My first book, Redeeming the Communist Past (2002), analyzes the paradox of the communist successor parties in East Central Europe: incompetent as authoritarian rulers of the communist party-state, several then succeeded as democratic competitors after the collapse of these communist regimes in 1989. Elite portable skills and usable pasts acquired under authoritarian rule allowed these parties to reinvent themselves as capable democrats.
Rebuilding Leviathan (2007) investigates the role of political parties and party competition in the reconstruction of the post-communist state. Unless checked by a robust competition, democratic governing parties simultaneously rebuilt the state and ensured their own survival by building in enormous discretion into new state institutions.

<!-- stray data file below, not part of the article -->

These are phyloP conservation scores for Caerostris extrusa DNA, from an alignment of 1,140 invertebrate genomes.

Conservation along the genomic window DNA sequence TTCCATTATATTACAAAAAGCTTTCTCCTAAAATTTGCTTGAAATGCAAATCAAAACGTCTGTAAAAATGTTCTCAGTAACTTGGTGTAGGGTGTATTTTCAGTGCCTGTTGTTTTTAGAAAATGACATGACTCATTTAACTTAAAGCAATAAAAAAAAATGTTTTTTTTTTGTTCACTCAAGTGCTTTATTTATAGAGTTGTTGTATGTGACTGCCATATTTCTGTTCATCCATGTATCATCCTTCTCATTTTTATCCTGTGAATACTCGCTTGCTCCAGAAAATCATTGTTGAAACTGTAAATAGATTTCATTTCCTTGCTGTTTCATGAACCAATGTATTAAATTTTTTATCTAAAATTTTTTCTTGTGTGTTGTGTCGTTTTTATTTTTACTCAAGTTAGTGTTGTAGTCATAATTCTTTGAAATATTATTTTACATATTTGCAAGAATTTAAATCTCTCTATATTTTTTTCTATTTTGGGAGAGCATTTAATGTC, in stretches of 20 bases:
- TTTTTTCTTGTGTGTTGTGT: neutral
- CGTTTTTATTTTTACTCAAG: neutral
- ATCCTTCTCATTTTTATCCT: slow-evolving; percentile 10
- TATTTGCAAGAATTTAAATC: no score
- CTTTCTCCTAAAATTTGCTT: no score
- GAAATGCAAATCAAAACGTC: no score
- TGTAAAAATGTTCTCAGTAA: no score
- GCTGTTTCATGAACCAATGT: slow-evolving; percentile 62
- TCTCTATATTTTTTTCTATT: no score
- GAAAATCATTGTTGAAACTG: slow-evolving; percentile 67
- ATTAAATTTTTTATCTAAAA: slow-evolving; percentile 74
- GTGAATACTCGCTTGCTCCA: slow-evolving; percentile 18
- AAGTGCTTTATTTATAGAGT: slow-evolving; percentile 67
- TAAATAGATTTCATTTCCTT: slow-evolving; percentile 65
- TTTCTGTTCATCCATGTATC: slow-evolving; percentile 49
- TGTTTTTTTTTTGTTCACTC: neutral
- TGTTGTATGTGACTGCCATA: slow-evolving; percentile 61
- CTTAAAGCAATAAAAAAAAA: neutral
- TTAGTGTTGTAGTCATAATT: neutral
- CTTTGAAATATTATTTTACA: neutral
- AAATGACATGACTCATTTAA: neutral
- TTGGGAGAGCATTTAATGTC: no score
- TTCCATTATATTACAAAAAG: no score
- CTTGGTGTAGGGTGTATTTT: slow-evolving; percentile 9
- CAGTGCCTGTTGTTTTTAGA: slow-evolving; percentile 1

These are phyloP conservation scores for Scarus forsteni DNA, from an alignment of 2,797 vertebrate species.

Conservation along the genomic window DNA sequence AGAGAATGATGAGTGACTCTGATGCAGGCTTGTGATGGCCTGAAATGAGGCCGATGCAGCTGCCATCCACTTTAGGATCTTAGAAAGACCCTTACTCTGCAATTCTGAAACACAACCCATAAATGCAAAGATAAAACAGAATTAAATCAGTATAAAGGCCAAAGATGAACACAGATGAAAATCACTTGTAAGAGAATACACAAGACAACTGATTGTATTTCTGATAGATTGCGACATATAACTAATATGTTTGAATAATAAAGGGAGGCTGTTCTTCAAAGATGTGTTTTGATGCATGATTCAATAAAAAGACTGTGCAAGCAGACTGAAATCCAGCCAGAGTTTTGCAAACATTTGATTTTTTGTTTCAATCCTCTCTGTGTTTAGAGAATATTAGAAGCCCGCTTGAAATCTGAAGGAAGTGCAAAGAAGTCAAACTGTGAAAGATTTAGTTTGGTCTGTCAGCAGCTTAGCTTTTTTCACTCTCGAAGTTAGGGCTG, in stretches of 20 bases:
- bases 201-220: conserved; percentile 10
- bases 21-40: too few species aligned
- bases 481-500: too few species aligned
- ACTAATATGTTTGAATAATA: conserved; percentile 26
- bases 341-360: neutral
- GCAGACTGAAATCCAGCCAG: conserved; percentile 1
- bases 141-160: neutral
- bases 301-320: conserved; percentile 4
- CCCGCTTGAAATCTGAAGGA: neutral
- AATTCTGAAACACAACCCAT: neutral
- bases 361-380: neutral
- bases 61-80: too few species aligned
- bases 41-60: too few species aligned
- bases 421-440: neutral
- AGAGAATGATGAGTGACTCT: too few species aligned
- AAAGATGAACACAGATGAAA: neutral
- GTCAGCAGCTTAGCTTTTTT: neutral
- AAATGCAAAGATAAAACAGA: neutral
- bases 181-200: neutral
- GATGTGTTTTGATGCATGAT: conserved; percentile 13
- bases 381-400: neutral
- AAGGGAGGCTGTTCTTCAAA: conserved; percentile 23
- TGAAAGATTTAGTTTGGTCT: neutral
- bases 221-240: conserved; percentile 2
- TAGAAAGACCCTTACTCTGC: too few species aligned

My third book project, Nations Under God (2015) examines why some churches have been able to wield enormous policy influence. Others have failed to do so, even in very religious countries. Where religious and national identities have historically fused, churches gained great moral authority, and subsequently covert and direct access to state institutions. It is this institutional access, rather than either partisan coalitions or electoral mobilization, that allows some churches to become so powerful.
My most recent book, Sacred Foundations (2023) argues that the roots of the European state lie in the medieval era, when the Catholic Church both challenged the authority of secular rulers and provided critical templates for administration, taxation, the rule of law, and national assemblies.